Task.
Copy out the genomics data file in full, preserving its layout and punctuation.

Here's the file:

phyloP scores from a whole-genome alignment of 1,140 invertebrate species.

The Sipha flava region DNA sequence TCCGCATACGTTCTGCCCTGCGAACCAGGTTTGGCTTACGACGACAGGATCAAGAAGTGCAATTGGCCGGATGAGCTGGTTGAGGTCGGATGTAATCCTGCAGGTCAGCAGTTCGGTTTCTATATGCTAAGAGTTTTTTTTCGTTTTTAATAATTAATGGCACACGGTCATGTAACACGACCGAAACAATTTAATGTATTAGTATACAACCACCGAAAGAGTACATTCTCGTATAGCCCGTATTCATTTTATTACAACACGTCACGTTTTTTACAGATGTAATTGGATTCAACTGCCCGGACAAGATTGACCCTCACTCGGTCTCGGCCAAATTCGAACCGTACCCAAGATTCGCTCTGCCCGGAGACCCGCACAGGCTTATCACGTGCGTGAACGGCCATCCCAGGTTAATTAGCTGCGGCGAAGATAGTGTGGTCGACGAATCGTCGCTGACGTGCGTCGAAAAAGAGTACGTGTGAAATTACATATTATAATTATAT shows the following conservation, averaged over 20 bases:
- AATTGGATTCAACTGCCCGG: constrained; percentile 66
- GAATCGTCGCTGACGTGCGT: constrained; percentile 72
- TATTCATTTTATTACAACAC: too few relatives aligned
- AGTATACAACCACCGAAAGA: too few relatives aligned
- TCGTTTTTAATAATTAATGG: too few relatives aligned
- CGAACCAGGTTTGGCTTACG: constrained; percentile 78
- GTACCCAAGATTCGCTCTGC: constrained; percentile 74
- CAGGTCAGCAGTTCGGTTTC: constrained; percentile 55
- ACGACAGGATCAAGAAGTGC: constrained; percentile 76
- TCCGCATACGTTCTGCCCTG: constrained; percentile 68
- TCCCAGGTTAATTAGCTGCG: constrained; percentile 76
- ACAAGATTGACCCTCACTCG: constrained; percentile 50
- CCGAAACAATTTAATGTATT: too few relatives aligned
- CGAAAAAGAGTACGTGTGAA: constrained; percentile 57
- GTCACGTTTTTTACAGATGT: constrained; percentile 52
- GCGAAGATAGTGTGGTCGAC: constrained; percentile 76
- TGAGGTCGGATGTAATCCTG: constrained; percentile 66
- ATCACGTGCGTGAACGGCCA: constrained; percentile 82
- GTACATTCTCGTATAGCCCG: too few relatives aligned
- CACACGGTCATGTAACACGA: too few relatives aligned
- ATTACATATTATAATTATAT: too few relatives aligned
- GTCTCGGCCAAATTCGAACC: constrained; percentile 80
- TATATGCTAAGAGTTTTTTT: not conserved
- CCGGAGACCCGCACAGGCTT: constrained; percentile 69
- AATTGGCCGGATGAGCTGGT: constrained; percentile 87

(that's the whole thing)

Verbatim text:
phyloP scores from a whole-genome alignment of 1,140 invertebrate species.

The Sipha flava region DNA sequence TCCGCATACGTTCTGCCCTGCGAACCAGGTTTGGCTTACGACGACAGGATCAAGAAGTGCAATTGGCCGGATGAGCTGGTTGAGGTCGGATGTAATCCTGCAGGTCAGCAGTTCGGTTTCTATATGCTAAGAGTTTTTTTTCGTTTTTAATAATTAATGGCACACGGTCATGTAACACGACCGAAACAATTTAATGTATTAGTATACAACCACCGAAAGAGTACATTCTCGTATAGCCCGTATTCATTTTATTACAACACGTCACGTTTTTTACAGATGTAATTGGATTCAACTGCCCGGACAAGATTGACCCTCACTCGGTCTCGGCCAAATTCGAACCGTACCCAAGATTCGCTCTGCCCGGAGACCCGCACAGGCTTATCACGTGCGTGAACGGCCATCCCAGGTTAATTAGCTGCGGCGAAGATAGTGTGGTCGACGAATCGTCGCTGACGTGCGTCGAAAAAGAGTACGTGTGAAATTACATATTATAATTATAT shows the following conservation, averaged over 20 bases:
- AATTGGATTCAACTGCCCGG: constrained; percentile 66
- GAATCGTCGCTGACGTGCGT: constrained; percentile 72
- TATTCATTTTATTACAACAC: too few relatives aligned
- AGTATACAACCACCGAAAGA: too few relatives aligned
- TCGTTTTTAATAATTAATGG: too few relatives aligned
- CGAACCAGGTTTGGCTTACG: constrained; percentile 78
- GTACCCAAGATTCGCTCTGC: constrained; percentile 74
- CAGGTCAGCAGTTCGGTTTC: constrained; percentile 55
- ACGACAGGATCAAGAAGTGC: constrained; percentile 76
- TCCGCATACGTTCTGCCCTG: constrained; percentile 68
- TCCCAGGTTAATTAGCTGCG: constrained; percentile 76
- ACAAGATTGACCCTCACTCG: constrained; percentile 50
- CCGAAACAATTTAATGTATT: too few relatives aligned
- CGAAAAAGAGTACGTGTGAA: constrained; percentile 57
- GTCACGTTTTTTACAGATGT: constrained; percentile 52
- GCGAAGATAGTGTGGTCGAC: constrained; percentile 76
- TGAGGTCGGATGTAATCCTG: constrained; percentile 66
- ATCACGTGCGTGAACGGCCA: constrained; percentile 82
- GTACATTCTCGTATAGCCCG: too few relatives aligned
- CACACGGTCATGTAACACGA: too few relatives aligned
- ATTACATATTATAATTATAT: too few relatives aligned
- GTCTCGGCCAAATTCGAACC: constrained; percentile 80
- TATATGCTAAGAGTTTTTTT: not conserved
- CCGGAGACCCGCACAGGCTT: constrained; percentile 69
- AATTGGCCGGATGAGCTGGT: constrained; percentile 87